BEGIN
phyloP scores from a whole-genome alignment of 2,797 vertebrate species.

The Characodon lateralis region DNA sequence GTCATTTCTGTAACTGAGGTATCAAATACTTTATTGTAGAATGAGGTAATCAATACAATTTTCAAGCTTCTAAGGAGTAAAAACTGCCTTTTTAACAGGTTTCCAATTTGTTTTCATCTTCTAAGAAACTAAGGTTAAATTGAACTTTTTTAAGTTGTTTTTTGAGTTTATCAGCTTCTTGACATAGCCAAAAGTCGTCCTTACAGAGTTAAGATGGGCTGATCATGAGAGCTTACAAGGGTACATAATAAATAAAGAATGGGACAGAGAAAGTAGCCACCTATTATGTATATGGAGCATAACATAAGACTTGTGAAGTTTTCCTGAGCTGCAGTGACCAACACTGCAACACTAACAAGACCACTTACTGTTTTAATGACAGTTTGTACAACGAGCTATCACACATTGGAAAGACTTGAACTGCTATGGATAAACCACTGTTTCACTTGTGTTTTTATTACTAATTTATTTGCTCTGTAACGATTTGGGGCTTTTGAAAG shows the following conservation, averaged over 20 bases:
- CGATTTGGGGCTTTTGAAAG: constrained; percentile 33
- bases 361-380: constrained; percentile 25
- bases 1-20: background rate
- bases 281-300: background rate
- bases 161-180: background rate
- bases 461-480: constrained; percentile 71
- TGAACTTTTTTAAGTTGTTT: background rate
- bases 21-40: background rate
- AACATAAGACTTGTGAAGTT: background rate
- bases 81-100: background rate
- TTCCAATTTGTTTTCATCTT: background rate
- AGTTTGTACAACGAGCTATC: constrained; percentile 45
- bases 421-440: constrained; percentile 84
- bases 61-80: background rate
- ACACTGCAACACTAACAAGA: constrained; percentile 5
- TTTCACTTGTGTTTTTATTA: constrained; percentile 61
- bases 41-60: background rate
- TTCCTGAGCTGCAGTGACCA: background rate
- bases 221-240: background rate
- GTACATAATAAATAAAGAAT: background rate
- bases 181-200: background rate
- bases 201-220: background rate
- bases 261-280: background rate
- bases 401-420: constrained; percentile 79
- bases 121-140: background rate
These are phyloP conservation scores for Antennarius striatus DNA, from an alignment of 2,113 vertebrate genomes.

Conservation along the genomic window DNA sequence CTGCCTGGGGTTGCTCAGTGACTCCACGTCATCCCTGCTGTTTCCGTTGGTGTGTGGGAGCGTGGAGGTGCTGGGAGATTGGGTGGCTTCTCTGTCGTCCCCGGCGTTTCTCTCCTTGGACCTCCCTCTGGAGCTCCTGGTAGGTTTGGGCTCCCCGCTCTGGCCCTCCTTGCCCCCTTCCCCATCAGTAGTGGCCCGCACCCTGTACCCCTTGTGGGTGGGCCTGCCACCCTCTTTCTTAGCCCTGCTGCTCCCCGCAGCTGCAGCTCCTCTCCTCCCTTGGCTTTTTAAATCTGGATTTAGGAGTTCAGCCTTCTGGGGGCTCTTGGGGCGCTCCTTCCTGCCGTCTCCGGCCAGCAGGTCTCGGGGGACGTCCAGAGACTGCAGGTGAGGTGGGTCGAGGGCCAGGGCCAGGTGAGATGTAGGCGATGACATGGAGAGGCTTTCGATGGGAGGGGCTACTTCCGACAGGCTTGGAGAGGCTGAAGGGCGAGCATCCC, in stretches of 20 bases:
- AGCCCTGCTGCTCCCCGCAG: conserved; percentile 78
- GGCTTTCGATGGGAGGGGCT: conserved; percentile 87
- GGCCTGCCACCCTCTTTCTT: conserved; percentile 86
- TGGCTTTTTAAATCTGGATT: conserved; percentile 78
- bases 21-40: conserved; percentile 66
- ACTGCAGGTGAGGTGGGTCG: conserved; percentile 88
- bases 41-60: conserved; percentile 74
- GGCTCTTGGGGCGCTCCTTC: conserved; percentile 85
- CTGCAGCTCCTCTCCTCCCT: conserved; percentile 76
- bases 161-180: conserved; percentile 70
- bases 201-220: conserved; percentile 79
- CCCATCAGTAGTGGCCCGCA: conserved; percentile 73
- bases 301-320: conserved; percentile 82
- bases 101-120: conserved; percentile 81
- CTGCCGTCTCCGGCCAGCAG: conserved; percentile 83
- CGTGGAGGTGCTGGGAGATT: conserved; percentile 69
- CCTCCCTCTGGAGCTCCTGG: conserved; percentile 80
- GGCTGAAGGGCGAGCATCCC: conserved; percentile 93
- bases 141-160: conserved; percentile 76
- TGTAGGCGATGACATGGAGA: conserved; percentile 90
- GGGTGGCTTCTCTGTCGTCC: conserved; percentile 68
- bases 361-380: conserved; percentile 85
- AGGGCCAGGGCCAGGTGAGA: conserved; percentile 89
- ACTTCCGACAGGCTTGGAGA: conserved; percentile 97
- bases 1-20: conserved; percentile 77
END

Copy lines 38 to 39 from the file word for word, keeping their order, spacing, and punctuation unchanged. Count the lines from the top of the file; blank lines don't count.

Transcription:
- CTGCAGCTCCTCTCCTCCCT: conserved; percentile 76
- bases 161-180: conserved; percentile 70